Works made in the Information Experience Design elective "Sci-Sense" in Royal College of Art
Informing Stories - Global Warming
We have created a virtual reality (VR) experience based on a scene of the ocean after global warming. Audiences can look around with ice’s perspective. In the scene,there are several televisions on different ice. Audiences can hear diverse opinions on global warming from people come from different backgrounds such as science, academic, farming industry and energy industry. Meanwhile, sound of the waves in the background. In addition, there are soccer ball, cars owing on the sea which indicate the human activities and human civilization. It might be installed in museum as an exhibition. Museum can draw on the new technology VR to approach more inclusive audiences of all ages and backgrounds. Besides, it might be showed in public space like a park. Audiences wear on the VR headset in a water ball to experience it.
The brief is to create a work that communicates an aspect of global warming with a focus on language. We found an interesting opinion that instead of saving the earth, to protect the environment is to protect ourselves. The earth has survive over 4.5 billion years so the “disaster”(global warming) is nothing to it. Thus we decided to let audiences look around with ice’s perspective. In other words, audiences experience a bystanders’ viewpoint in this VR environment. We want to let this immersive experience create a new emotional feeling.
We used C4D and Rhino for modeling. Then, we imported the model into Unity and did the coding part. This project can be re ned by including di erent languages and di erent genders. Furthermore, controller can be added in order to allow audiences interactive with the scene better.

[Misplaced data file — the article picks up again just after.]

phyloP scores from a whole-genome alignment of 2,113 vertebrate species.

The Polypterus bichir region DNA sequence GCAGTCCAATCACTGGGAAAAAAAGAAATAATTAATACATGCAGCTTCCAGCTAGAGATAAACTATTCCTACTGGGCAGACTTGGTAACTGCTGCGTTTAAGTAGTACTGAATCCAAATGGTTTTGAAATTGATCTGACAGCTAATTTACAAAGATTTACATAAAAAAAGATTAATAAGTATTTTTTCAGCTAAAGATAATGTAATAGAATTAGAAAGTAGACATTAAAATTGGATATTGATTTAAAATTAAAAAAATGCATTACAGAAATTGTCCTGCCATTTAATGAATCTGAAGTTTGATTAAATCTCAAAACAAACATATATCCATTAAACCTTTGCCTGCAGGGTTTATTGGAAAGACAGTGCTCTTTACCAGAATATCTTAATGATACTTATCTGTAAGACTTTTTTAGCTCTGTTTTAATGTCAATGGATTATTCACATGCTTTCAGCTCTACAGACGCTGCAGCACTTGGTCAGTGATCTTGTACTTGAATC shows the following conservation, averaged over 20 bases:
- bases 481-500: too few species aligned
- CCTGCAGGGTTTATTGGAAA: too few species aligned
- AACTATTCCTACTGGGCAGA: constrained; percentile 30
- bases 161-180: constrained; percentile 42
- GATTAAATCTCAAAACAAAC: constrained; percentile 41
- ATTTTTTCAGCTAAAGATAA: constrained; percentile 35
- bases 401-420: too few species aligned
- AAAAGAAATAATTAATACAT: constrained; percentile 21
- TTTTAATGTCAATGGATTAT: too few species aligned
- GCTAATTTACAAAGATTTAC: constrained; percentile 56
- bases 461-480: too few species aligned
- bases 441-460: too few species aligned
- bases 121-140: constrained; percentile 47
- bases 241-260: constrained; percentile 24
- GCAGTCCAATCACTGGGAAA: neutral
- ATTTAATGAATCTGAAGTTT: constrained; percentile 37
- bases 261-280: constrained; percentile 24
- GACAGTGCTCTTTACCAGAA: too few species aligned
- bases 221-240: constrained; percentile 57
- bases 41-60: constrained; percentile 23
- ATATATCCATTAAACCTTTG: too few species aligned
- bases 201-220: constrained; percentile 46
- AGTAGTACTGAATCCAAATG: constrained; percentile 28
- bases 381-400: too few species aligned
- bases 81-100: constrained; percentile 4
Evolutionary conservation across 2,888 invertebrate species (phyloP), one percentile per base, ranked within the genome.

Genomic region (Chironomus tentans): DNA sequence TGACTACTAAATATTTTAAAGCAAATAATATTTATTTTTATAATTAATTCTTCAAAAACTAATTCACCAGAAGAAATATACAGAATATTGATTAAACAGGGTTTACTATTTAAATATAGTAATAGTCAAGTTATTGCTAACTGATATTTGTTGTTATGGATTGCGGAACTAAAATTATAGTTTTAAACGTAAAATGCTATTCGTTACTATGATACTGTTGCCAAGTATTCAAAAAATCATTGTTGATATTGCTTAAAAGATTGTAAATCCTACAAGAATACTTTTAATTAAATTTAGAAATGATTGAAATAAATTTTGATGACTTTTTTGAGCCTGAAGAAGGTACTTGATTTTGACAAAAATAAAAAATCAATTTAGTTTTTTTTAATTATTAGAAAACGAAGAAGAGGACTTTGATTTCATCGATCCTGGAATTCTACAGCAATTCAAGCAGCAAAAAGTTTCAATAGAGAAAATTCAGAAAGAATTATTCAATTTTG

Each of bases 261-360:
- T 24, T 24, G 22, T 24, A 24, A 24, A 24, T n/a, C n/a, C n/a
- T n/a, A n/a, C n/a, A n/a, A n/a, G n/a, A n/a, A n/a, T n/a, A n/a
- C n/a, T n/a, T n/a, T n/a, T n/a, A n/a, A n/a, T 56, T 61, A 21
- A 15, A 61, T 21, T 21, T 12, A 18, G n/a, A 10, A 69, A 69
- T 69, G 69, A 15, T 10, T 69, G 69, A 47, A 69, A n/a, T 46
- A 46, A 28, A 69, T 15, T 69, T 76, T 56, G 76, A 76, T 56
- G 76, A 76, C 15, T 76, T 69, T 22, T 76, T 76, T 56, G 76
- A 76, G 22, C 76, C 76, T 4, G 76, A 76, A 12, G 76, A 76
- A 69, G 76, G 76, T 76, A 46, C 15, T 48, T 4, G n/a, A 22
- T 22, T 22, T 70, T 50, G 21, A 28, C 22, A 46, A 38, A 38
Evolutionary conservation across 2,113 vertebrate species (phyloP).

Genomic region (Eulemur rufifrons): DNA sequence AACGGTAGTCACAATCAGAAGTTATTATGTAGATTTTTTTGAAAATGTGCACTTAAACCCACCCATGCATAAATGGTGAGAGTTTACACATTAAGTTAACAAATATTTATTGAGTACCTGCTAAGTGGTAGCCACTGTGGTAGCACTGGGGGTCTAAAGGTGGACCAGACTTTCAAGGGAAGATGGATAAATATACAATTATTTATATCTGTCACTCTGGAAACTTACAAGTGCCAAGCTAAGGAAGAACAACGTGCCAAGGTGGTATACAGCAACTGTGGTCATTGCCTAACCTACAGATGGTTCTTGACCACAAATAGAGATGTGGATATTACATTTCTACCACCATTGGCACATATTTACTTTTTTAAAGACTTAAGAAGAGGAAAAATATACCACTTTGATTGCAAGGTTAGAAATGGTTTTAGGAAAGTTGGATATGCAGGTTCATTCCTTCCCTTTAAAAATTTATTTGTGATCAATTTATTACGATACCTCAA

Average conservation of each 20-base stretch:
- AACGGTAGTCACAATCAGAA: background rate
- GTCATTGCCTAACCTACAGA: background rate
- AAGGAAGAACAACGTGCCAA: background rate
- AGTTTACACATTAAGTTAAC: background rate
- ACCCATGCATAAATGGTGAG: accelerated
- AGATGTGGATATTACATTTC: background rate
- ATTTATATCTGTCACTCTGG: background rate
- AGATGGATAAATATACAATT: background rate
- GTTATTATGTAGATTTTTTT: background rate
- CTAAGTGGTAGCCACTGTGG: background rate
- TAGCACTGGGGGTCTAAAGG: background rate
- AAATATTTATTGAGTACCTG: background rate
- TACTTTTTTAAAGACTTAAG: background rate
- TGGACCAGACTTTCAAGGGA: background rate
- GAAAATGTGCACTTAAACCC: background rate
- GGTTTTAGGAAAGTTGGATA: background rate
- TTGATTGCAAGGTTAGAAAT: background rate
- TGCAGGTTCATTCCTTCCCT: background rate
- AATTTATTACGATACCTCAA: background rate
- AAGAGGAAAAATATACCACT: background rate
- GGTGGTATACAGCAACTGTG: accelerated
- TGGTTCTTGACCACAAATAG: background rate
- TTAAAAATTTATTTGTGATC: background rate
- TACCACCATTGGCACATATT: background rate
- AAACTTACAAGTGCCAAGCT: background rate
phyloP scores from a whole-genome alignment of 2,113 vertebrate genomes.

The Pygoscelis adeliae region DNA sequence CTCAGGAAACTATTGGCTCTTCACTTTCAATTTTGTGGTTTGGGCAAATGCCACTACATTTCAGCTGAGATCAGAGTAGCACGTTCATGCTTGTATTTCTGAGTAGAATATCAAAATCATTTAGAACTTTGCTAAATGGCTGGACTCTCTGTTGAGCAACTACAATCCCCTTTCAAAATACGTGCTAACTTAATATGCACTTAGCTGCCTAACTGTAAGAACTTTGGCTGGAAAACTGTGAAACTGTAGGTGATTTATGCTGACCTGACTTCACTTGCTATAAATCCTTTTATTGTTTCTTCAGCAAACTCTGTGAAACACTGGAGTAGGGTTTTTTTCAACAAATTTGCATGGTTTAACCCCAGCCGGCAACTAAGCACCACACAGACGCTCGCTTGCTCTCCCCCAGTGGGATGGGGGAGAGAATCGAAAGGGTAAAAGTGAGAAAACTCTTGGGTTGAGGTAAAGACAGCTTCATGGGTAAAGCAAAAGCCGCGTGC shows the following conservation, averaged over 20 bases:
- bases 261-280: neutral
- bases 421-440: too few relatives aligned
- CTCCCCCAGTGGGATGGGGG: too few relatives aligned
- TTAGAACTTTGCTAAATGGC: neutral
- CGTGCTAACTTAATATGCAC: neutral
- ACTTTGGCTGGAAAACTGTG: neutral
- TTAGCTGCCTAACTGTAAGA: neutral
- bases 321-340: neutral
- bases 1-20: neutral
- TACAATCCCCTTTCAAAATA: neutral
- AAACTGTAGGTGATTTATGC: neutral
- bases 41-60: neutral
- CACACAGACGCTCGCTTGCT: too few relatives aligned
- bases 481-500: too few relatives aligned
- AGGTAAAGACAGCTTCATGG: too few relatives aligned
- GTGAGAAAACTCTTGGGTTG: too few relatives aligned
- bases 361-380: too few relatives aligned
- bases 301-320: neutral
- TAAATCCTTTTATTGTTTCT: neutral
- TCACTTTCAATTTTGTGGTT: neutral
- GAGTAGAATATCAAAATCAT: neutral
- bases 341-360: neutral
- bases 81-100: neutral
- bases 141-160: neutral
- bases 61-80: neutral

Performing Patterns - Human and AI
with Akvile and Dale
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This project looks at how humans and AI can interpret and generate images. We have created a space where viewers can explore and compare the drawings made by humans and AI as well as have a discussion about our future and technology. To prompt the conversations we have added questions onto display plinths such as: ‘How can AI aid the vulnerable?’, etc.
The inspiration for this project was drawn from Etch-A-Cell initiative which got us interested in how we still rely on human interpretation rather than AI. We wanted to show how creative people are at understanding and interpreting concepts in comparison to AI, which generated rather obscure imagery.
A website www.drawthisword.com was set up and shared online asking people to interpret the word ‘phone’ and draw it out. The same was asked of an AI bot. We shared this link on social media and provided the bare minimum instructions:
‘Follow this link, draw the word that you see on the screen and click submit once you’re done’ We want to see how people interpret the whole process including the drawing.
Participants were only provided with two tools: pen and eraser to create an image. The drawings were the printed onto vinyl and stuck onto clear acetate.
with Akvile and Michel
A project that looks at anti-vaccine myths and negative impact they can have on peoples lives. It is an experience that at first glance comforts those with anti-vaccination views which are presented as a quilted blanket with anti-vaccination billboard images and slogans such as ‘Vaccines can kill’. As the viewers gets enticed by a ‘comfortable’ space and objects such as arm chair, a blanket, teapot they will discover that the blanket introduces another side of the story.They will find tragic stories of parents who’s children lost lives due to anti-vaccination.
Project’s research looked at anti-vaccination campaigns and how they communicate their messages through billboards. We have analysed their visual language, how they play with people’s emotions through imagery, bold statements and tone. Upon doing more research of anti-vaccine campaigns we have noticed how one-sided their views were and decided to introduce counter-counter-arguments.
Borrowing the visual language of anti-vaccination billboards we have created a quilt with opposing stories. To transfer the images onto fabric we have used iron-on paper which gave it a clinical/ plastic feel, making the experience of touching the blanket even more uncomfortable. We have also used stitching around the pattern to make the blanket look more hand made. The set up of the experience also consist of a comfortable armchair, a plant, a teapot and a cross stitched sign to invite the viewer to interact with the objects and create a relaxing, homely feeling.